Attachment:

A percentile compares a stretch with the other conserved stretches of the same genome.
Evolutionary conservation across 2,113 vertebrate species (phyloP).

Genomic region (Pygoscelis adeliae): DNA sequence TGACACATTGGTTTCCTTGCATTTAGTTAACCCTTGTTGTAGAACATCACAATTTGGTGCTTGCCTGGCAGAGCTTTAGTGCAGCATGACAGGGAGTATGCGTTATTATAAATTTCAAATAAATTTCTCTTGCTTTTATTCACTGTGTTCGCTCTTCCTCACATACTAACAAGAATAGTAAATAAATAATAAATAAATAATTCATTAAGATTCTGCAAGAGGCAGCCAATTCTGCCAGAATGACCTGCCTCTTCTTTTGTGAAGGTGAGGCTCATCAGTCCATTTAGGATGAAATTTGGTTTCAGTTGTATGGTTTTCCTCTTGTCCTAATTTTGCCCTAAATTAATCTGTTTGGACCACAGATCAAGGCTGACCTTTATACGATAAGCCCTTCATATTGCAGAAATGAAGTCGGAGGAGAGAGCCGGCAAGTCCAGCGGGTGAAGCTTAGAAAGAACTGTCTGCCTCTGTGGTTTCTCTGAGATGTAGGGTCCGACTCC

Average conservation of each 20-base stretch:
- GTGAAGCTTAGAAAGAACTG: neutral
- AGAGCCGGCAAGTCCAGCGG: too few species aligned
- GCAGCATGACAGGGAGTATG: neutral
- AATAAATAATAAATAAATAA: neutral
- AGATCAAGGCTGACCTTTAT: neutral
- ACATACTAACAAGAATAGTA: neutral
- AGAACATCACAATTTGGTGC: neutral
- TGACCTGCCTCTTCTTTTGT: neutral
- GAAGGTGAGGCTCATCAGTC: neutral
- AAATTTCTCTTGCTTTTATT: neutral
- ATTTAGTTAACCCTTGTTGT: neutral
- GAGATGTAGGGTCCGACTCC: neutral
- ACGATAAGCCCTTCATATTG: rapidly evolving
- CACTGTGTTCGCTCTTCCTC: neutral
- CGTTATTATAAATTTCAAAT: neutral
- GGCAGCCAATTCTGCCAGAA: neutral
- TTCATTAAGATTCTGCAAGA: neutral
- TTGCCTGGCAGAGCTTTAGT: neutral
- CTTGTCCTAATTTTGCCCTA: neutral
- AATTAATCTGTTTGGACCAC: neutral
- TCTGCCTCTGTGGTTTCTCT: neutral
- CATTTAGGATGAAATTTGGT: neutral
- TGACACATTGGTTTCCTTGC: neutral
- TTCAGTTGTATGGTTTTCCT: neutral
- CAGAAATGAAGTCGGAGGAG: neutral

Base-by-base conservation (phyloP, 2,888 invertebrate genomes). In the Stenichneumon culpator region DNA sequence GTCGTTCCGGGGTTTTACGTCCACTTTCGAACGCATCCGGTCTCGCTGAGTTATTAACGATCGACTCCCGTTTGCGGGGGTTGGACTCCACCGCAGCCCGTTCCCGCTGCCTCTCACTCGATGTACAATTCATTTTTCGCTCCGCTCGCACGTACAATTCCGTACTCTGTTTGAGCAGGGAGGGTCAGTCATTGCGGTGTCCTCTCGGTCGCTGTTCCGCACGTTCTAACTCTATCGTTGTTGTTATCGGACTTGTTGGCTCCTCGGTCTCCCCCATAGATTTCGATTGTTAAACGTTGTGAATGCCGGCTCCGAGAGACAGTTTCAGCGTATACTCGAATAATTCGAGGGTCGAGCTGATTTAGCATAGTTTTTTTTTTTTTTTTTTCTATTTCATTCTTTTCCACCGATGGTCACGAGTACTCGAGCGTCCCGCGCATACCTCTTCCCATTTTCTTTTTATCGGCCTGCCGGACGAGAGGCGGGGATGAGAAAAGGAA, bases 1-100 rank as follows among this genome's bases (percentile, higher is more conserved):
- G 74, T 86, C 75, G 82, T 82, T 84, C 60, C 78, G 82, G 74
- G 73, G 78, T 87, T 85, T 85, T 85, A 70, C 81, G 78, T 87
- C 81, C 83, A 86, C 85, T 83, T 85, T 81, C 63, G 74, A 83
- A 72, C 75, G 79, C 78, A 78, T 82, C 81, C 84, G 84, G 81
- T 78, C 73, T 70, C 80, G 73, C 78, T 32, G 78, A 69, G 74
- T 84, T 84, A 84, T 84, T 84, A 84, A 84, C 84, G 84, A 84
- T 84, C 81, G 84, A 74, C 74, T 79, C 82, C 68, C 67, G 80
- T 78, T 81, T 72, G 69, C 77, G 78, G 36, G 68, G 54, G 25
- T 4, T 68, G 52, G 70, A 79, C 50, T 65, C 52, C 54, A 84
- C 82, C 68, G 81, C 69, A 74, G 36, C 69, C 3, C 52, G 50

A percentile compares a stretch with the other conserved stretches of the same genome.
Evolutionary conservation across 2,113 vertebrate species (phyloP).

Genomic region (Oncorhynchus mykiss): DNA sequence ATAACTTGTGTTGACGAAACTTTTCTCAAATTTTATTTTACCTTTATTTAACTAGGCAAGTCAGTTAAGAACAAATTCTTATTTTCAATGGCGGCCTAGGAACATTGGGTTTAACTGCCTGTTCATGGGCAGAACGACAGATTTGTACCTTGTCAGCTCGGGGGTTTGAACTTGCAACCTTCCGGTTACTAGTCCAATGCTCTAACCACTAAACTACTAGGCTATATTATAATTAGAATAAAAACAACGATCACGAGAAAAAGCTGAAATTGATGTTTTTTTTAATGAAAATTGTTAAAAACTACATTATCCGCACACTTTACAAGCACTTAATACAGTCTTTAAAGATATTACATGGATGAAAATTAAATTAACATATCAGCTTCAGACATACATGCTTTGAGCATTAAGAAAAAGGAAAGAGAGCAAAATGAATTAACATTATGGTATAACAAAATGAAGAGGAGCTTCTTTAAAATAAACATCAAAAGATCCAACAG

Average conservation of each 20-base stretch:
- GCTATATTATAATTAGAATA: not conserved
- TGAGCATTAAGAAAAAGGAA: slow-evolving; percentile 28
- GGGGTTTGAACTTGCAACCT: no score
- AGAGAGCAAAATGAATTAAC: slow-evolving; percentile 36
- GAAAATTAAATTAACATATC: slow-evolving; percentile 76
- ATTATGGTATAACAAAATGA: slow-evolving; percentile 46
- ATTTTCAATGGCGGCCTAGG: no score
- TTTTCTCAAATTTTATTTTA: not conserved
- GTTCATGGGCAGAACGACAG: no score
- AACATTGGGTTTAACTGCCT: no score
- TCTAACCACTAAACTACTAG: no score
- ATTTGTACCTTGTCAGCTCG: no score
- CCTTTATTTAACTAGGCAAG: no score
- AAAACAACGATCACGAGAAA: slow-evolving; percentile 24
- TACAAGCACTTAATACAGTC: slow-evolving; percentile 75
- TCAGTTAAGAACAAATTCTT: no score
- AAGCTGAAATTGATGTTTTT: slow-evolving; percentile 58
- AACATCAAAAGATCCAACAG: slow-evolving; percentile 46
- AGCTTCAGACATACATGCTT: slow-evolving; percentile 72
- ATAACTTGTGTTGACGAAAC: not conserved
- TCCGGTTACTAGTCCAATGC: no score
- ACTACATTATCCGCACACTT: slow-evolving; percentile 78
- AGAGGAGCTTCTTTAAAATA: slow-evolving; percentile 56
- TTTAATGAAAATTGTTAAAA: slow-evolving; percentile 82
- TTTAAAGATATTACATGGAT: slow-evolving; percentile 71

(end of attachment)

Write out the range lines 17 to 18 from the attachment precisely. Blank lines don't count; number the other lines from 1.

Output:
- ACGATAAGCCCTTCATATTG: rapidly evolving
- CACTGTGTTCGCTCTTCCTC: neutral